Centre-left voters in Italy have chosen Romano Prodi as the candidate who will challenge Prime Minister Silvio Berlusconi in next year's election.
Prodi said the high turnout exceeded his rosiest expectations
The former European Commission president and Italian PM won 73.5% of votes, according to partial results.
"This is an incredible response, it's beyond every dream," he said, welcoming the high turnout.
About two-thirds of the votes have been counted so far. Final results should be announced later on Monday.
Meanwhile, in the southern region of Calabria, a regional opposition leader was shot dead at a polling station.
The police said they suspected the local mafia - known as Ndrangheta - was behind the assassination of the politician, Francesco Fortugno, but they were not ruling out any possibilities.
Almost 4 million Italians turned out to vote on Sunday, according to Italian reports.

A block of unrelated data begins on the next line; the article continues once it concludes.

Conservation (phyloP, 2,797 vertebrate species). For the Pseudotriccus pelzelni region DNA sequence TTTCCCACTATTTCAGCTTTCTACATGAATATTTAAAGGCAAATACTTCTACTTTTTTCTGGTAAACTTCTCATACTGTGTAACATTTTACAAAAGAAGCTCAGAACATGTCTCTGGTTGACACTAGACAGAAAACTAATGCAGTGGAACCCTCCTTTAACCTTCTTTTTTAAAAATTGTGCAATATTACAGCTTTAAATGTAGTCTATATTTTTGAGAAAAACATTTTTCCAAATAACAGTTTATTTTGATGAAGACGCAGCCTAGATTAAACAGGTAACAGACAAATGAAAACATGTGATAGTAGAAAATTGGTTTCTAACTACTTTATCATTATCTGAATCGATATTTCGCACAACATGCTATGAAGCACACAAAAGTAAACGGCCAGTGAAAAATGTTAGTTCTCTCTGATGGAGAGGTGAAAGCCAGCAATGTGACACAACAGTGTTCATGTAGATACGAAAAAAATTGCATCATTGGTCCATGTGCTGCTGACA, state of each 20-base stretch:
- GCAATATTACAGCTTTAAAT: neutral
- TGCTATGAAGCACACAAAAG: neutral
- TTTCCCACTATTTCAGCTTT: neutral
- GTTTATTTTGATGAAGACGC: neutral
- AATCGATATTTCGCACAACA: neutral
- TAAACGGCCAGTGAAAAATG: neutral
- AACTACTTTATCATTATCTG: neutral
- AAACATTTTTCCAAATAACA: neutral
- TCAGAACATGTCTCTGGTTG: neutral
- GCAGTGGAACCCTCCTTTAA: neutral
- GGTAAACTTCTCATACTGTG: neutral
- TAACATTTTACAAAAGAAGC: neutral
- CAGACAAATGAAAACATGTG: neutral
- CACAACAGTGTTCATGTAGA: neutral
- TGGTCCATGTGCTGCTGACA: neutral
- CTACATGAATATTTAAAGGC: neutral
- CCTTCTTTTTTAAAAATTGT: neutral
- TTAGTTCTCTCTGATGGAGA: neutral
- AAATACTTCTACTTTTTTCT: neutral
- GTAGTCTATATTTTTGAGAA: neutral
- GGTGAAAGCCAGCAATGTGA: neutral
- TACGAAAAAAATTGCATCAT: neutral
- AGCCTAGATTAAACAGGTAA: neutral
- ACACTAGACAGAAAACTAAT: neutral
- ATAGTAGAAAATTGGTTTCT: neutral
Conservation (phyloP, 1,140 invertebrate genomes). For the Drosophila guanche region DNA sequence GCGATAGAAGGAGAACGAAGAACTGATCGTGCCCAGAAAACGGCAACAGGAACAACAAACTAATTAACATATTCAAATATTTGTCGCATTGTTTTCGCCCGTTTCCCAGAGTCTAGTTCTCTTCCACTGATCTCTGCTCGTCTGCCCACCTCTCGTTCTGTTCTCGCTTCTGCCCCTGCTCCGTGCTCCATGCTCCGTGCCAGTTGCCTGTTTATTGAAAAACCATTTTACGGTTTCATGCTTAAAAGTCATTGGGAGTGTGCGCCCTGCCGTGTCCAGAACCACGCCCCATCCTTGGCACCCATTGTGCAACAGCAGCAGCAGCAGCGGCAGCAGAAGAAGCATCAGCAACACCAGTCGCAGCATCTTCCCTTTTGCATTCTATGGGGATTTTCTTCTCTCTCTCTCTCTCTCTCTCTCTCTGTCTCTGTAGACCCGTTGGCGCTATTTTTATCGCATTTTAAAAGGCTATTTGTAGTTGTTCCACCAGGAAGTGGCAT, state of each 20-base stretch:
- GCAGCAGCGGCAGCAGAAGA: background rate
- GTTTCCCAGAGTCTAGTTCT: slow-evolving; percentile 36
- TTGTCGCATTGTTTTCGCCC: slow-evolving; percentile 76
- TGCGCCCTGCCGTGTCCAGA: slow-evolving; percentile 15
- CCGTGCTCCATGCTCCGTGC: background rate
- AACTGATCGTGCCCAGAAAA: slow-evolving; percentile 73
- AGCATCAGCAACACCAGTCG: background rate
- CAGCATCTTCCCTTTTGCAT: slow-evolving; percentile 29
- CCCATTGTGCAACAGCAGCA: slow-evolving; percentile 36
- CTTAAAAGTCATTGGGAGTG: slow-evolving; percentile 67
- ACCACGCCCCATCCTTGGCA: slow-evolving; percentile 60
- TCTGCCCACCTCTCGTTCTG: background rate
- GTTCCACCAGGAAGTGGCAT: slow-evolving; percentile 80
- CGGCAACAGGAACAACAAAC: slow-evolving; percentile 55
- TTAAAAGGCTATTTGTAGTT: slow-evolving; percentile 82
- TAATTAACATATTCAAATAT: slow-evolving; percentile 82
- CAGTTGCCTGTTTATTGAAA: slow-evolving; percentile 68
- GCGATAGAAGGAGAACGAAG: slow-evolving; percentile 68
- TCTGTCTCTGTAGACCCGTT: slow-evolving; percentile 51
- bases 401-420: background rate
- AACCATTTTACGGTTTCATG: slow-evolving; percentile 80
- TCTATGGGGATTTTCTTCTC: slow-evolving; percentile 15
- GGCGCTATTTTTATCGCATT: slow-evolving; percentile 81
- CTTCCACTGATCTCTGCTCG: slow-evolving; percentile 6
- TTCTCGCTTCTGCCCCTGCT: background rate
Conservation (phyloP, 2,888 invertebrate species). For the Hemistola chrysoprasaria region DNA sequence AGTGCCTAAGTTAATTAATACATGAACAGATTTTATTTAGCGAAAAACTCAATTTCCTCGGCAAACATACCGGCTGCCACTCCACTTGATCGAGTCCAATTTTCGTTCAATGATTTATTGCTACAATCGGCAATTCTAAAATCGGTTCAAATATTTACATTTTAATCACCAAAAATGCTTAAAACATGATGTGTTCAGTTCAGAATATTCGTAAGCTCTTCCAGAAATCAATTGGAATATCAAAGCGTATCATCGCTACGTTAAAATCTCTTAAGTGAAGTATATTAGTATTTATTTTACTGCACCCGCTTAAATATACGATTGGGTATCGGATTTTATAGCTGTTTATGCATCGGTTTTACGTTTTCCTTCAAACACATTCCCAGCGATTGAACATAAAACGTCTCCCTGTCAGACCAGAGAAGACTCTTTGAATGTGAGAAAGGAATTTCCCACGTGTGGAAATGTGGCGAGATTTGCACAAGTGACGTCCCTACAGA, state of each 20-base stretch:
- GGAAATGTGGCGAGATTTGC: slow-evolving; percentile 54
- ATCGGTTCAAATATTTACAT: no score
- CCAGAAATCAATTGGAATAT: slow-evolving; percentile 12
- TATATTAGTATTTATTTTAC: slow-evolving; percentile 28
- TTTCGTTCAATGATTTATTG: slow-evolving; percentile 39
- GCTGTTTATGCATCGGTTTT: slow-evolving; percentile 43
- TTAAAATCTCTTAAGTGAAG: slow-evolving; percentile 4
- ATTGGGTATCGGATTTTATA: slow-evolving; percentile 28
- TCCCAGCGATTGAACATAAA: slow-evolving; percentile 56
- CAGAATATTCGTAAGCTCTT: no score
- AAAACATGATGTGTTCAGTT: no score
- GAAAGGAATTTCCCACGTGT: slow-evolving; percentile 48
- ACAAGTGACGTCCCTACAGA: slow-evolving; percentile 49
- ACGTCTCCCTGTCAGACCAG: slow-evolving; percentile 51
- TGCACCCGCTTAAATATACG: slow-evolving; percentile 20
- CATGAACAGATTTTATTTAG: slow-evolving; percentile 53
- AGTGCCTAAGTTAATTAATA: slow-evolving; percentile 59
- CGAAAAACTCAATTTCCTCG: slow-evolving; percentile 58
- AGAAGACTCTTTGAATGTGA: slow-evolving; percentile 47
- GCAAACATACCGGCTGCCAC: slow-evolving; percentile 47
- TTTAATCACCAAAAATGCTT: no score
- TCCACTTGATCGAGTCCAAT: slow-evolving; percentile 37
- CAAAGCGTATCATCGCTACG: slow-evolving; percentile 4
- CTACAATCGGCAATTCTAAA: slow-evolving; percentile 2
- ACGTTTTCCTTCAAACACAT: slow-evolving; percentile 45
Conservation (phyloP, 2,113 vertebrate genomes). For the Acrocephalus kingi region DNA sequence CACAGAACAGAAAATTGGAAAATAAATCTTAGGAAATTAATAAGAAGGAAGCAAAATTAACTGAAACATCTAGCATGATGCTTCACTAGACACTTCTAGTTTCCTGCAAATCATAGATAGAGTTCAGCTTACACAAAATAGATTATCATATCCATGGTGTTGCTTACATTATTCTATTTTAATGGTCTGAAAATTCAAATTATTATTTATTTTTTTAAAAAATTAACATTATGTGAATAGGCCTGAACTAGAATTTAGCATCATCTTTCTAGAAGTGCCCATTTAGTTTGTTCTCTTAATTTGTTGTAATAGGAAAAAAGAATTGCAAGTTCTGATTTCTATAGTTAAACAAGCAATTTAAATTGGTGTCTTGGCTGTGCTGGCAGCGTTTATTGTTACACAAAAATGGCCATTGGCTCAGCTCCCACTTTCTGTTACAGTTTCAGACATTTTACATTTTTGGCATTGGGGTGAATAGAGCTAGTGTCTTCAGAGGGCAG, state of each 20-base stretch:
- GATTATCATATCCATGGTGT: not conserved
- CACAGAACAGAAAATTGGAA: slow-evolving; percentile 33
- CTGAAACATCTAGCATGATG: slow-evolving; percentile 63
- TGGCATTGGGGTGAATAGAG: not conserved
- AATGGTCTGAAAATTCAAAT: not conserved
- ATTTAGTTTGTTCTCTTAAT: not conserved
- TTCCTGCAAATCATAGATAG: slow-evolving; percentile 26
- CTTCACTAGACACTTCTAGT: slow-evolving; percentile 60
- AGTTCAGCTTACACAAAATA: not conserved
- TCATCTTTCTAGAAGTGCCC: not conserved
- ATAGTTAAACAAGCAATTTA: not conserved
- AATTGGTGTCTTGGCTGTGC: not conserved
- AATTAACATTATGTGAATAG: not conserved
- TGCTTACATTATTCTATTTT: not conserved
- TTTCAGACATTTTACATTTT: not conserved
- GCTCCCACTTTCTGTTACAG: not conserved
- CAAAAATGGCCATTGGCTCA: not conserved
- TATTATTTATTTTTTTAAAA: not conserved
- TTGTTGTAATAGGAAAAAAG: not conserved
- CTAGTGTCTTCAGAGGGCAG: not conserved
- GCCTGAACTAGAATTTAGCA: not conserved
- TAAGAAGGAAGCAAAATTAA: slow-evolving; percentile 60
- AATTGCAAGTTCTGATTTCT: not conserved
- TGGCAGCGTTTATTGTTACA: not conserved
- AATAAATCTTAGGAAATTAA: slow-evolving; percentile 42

They were asked to declare they were supporters of the centre-left and make a symbolic contribution of one euro towards the costs of the poll.
A strong mandate will increase Mr Prodi's chances of beating Mr Berlusconi in the general elections scheduled to take place in May next year.
Of the six other contestants, Fausto Bertinotti, the leader of Communist Refoundation, came second with 15.4%.
Commenting on Sunday's opposition primaries, Mr Berlusconi said: "This is the only way Prodi can win the elections: by letting only left-wingers take part in the vote."
The vote comes in the wake of a controversial electoral reform approved by parliament's lower house on Thursday.
The bill, which still needs to get the green light from the senate, reintroduces proportional representation eight months ahead of a general election.
Left-wing lawmakers have accused Mr Berlusconi of altering the law to suit his re-election prospects, at a time when his opinion poll ratings have plummeted.